Roughly our route, except we flew from Fes to Marrakesh
How did we pick Morocco?  Well, I wanted to visit a country we'd never been to, and we wanted to do some hiking.  E had never been to Africa, and we knew we wanted to start in France, which made Morocco an easier option due to its history as a French protectorate and popularity with French-speaking tourists.  Once we decided to go, E's dad decided to come along as well, which made for a fun family trip.

Day 1 hiking, Chefchauoen in the background
Unfortunately, on the first day of hiking, despite having a local guide, I got bit by a dog.  We were on public hiking trails, but the dog's owner had a marijuana farm near the trail and the dog was a bit too territorial.  There were two dogs, actually, a black one that came running at our group towards the guide in the front of our single file line, and a yellow one that came at the back of our line (me).  The dog was loudly and angrily barking and I was oddly calm in the certainty that I was going to get bit.  I chose to keep my back to it, and sure enough, it did quickly nip at my heel, slicing through my wool socks and leggings and then it ran away.  It was a quick sharp slice, and it didn't actually hurt that much.  I was surprised when I pulled my sock down and saw how deep it actually was.  Later, I felt very grateful when I saw the other scrapes on the outside of my calf from the teeth that didn't puncture. Any deeper in the lower part and it would have injured my achilles.  Any deeper up above and it could have seriously injured my calf muscles.  I was very lucky and extremely thankful.

Within 30 seconds of me explaining that I'd been bitten, our guide rinsed it with saline, applied betadine, and wrapped it with gauze.  He then called a jeep to come get us and we went to the hospital, where they cleaned the wound, gave me a tetanus shot in my stomach, prescribed antibiotics, and sent me to the municipality for 2 doses of the rabies vaccine and a card instructing me to get another dose in 7 days and another dose 14 days after that.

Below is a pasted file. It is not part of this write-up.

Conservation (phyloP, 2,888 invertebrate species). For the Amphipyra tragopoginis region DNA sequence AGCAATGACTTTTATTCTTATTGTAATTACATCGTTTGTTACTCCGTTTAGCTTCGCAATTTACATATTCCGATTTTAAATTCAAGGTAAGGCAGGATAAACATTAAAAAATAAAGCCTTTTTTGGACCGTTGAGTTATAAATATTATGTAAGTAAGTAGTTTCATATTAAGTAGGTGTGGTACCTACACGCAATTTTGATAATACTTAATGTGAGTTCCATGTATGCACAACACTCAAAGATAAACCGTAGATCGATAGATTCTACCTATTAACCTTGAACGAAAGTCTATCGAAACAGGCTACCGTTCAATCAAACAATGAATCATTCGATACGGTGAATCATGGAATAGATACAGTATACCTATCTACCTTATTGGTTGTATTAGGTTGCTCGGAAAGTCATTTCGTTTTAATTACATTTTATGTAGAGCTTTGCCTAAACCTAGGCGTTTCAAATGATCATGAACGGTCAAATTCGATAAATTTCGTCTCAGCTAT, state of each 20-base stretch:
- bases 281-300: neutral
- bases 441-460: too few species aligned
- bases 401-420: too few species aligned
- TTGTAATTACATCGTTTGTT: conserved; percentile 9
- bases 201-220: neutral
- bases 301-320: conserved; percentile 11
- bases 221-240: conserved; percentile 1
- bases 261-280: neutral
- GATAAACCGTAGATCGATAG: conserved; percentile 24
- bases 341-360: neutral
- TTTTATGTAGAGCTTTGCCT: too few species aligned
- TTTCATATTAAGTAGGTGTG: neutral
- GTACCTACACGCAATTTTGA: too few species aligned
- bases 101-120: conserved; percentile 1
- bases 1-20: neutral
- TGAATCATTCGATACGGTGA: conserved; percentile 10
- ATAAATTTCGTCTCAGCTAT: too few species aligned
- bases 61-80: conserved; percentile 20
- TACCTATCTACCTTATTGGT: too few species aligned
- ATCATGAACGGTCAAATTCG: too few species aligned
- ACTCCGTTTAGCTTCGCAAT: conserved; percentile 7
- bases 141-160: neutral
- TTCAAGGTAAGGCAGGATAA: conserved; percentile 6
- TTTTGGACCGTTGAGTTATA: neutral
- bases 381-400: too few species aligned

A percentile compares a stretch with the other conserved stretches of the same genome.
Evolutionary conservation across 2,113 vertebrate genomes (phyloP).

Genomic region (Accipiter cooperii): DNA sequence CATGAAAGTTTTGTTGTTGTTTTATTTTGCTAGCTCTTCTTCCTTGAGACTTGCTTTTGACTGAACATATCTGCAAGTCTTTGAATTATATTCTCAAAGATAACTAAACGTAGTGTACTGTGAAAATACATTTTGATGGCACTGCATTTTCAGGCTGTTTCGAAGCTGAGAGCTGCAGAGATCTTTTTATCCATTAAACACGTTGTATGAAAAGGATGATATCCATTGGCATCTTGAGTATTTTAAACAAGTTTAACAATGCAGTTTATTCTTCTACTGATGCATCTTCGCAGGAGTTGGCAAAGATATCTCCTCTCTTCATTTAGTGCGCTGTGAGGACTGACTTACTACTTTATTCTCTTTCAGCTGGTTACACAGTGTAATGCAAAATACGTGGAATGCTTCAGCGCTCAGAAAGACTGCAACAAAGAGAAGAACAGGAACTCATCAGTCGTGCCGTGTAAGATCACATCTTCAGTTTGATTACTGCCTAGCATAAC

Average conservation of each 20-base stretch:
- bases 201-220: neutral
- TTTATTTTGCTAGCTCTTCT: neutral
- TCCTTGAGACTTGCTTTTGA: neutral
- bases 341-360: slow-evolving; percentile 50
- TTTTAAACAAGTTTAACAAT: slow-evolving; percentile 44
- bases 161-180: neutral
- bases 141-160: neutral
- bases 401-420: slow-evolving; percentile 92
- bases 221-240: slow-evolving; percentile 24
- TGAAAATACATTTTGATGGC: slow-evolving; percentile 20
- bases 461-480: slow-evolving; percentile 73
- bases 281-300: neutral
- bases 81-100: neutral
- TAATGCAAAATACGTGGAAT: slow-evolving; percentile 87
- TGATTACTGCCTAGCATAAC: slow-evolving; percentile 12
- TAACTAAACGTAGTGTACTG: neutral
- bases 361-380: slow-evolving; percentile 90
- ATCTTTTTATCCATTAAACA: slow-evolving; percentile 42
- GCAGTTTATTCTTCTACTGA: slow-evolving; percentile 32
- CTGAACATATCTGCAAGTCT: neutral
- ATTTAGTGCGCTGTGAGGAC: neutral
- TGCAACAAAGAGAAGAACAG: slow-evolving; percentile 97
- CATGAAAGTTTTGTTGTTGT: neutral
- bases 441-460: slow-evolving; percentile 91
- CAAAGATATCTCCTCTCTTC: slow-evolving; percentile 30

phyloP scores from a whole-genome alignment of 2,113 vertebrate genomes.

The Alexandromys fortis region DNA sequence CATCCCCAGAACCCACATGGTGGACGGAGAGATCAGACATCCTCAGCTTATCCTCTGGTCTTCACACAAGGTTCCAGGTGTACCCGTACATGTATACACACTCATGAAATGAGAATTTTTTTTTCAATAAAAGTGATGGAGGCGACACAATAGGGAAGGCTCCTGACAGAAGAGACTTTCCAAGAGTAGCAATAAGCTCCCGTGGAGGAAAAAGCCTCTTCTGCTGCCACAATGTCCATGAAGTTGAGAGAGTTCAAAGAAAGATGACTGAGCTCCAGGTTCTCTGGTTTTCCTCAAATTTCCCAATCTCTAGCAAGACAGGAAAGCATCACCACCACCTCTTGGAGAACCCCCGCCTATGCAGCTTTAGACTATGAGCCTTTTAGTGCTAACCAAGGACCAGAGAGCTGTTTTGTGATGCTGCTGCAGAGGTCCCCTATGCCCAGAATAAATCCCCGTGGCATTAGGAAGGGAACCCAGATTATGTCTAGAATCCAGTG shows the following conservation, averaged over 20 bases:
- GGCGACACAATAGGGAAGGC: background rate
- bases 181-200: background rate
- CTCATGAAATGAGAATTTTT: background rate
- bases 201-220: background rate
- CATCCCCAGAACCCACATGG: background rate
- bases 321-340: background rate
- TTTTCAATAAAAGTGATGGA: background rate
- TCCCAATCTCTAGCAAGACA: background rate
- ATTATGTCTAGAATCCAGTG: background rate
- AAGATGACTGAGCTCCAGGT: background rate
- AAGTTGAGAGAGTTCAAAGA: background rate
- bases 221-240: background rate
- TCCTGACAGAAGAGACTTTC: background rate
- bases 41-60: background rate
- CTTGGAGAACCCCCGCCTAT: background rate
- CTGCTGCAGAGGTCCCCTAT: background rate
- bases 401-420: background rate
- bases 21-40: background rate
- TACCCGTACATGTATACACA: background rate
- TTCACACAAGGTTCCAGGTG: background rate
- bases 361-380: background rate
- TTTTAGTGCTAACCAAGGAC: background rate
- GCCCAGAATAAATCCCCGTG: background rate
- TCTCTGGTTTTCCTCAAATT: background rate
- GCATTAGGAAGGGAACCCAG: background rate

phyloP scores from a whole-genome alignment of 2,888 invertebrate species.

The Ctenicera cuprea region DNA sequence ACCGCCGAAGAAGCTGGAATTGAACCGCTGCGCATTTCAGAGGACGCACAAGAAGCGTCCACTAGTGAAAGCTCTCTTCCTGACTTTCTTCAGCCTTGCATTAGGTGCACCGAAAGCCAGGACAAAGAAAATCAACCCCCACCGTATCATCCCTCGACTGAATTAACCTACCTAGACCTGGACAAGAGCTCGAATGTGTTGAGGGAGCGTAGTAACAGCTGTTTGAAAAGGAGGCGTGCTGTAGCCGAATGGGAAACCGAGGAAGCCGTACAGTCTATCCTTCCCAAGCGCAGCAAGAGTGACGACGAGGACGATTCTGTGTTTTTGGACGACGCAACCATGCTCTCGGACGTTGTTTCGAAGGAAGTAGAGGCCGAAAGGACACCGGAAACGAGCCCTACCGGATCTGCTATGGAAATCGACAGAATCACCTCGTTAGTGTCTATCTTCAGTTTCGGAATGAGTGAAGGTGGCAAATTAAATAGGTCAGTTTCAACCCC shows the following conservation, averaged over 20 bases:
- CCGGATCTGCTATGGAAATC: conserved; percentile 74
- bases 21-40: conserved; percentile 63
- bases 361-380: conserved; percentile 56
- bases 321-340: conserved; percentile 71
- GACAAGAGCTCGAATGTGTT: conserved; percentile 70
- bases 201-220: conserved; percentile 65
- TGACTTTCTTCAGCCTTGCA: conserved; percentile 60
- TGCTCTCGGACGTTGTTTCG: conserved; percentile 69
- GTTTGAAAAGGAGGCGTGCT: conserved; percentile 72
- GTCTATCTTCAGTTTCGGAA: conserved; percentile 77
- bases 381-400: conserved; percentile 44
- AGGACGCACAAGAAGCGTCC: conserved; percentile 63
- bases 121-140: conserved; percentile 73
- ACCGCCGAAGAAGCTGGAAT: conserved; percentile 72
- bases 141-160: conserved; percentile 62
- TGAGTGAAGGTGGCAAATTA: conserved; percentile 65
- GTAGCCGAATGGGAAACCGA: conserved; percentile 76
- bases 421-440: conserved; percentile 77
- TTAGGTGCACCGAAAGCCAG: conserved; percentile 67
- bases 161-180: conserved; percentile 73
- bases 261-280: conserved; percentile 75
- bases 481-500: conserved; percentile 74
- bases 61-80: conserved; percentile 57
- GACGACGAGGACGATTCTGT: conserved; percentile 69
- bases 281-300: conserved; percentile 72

I'd already been taking it relatively easy, athletically, on this trip, in the hopes of calming down my pesky left hamstring/glute, but now it appeared that I'd be taking it *very* easy.

2 days post injury
On day 7, I got myself in to see a travel doctor in London, and they informed me that Public Health England disagreed with the regimen that Morocco had prescribed.  They wanted Immunoglobulin injected into the bite site (actually the most painful part of this whole process) as well as vaccinations on day 7, day 10, and day 21.  So, E and I took the train all the way out to Colindale and back to pick up Immunoglobulin and vaccine doses, which we took back to the clinic for evening treatment.  (Side note -- if you ever need treatment for travel-related medical issues in London, Dr. Dawood and the team at the Fleet Street Clinic is for you.  The first travel-clinic I tried shrunk in horror at the idea of post-exposure rabies treatment and sent me to them. They were wonderful.)

Monday's London vacation activities were:
laundry, Dishoom
and several hours of medical stuff with lots of public transit

Day 10, instead of staying in the lovely English countryside, we spent about 2 hours going from the adorably named Castle Combe back to Fleet Street Clinic for another vaccination (the vaccines had to be kept refrigerated and administered by someone PHE trusted) and then another 2 hours or so heading back to Wiltshire, where we met up with our friends.

Castle Combe -- does it get any more quaint?
Once back in the US, I called my local travel clinic and learned that the US doesn't agree with either the UK or Morocco about the treatment regime.  So, tomorrow, I'm headed in for my last and final vaccine dose (day 17 instead of 21).

I did do a little bit of hiking and jogging in the last couple of weeks, and it didn't really hurt, but the wound is actually fairly deep and most of those activities seemed to open up the most recently healed areas. So, I'm going to hold off any "training" until it's fully closed up and healed over.  Wish me luck.